This chapter takes its inspiration, and some of its form, from Sylvia Wynter’s theorization of the ‘sociogenic principle’. Wynter develops Franz Fanon’s famous invocation of ‘sociogeny’ into an analytic principle that troubles the boundaries between social and physical explanation. Transformed meanings transform matter which transforms self-experience. Meaning and matter, word and world are co-implicate relational ontologies. Social explanation becomes, then, an onto-poetics from which sociality emerges. Critique is, thus, not a reductionist unidirectional explanation, but bi-directional, a spiraling, creative emergence which encompasses material structures of feeling as feelings of material structure. Though they resonate differently, feeling and structure, no longer inside and outside, are part of the same thoughtful sensibility; world and thought are not separated by an unbridgeable chasm, but sociogenically inter-related. The following chapter stories particular processes of embodied authorial memory, becoming, feeling, and thought through remembered and retold imaginaries of sociogenic: atmosphere, dissipation, solution, and process: coloniality, place, carbon, consumption, history, and ruin. The argument is oblique and explores immersion within material, and thus sociogenic structures of thought and experience. Structures, feelings, and imaginaries are enrolled within a premise of ‘earth-writing’ (geo-graphing) memory, naming, constitutional change, promises made and broken, boundaries erected, differences wrought, and possibilities played.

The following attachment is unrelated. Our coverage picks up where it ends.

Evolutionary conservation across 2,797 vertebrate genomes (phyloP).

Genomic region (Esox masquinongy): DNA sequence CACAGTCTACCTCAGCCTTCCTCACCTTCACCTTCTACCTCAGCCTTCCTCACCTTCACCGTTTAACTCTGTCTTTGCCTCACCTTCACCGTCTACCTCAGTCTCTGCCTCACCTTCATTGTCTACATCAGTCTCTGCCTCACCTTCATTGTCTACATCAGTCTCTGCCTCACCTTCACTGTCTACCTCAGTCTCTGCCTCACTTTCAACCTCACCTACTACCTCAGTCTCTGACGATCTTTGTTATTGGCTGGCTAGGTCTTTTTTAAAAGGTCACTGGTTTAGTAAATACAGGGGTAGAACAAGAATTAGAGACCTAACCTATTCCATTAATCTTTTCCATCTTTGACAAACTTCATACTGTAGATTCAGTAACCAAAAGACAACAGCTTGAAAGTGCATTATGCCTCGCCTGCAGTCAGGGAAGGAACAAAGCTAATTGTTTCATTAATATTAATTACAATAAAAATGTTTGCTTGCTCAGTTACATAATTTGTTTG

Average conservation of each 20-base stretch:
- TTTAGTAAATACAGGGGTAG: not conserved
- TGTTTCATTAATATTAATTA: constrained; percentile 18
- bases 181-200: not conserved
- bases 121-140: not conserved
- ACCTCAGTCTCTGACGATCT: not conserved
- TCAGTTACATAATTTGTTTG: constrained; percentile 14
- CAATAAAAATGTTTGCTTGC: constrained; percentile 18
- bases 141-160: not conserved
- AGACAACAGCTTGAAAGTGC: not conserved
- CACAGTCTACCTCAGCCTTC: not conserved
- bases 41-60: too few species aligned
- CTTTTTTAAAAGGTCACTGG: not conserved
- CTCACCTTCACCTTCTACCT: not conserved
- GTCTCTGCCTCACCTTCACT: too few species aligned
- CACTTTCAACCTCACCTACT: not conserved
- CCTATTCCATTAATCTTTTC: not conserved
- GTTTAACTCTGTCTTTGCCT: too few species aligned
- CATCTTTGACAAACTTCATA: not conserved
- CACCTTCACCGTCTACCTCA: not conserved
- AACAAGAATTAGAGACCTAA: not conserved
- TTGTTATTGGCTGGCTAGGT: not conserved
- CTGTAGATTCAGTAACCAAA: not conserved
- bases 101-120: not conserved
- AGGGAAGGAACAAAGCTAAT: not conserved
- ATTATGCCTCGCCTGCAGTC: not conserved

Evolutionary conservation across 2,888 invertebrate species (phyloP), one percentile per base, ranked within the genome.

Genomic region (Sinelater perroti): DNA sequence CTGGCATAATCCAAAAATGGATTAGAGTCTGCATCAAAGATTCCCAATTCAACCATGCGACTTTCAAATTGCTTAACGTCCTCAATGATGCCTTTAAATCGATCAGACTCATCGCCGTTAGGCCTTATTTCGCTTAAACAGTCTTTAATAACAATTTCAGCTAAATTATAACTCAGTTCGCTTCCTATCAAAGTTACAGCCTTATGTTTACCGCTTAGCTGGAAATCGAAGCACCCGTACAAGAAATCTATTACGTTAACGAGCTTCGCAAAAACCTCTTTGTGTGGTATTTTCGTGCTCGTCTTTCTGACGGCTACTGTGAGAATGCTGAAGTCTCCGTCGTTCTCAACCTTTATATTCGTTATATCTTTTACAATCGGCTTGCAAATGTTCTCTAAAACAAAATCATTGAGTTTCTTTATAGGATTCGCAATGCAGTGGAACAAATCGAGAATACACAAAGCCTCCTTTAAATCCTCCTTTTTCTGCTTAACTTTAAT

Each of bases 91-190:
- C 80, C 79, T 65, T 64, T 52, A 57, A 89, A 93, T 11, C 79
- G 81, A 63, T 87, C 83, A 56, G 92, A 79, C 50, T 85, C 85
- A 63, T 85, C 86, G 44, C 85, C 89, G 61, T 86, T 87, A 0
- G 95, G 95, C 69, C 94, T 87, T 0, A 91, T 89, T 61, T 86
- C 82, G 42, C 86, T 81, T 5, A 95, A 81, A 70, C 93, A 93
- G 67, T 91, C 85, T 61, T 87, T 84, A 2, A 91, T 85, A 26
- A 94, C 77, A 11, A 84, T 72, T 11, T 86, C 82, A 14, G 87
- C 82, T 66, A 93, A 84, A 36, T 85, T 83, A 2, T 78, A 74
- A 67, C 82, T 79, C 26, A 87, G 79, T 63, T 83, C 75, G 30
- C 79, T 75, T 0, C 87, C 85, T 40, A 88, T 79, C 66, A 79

|Title of host publication||Feelings of Structure: Explorations in Affect|
|Editors||Karen Engle, Yoke Sum Wong|
|Place of Publication||Montreal|
|Publisher||McGill-Queens University Press|
|Number of pages||22|
|Publication status||Published - 20 Nov 2018|
- carbonscape, coloniality, feelings, immersion, settlement, sociogeny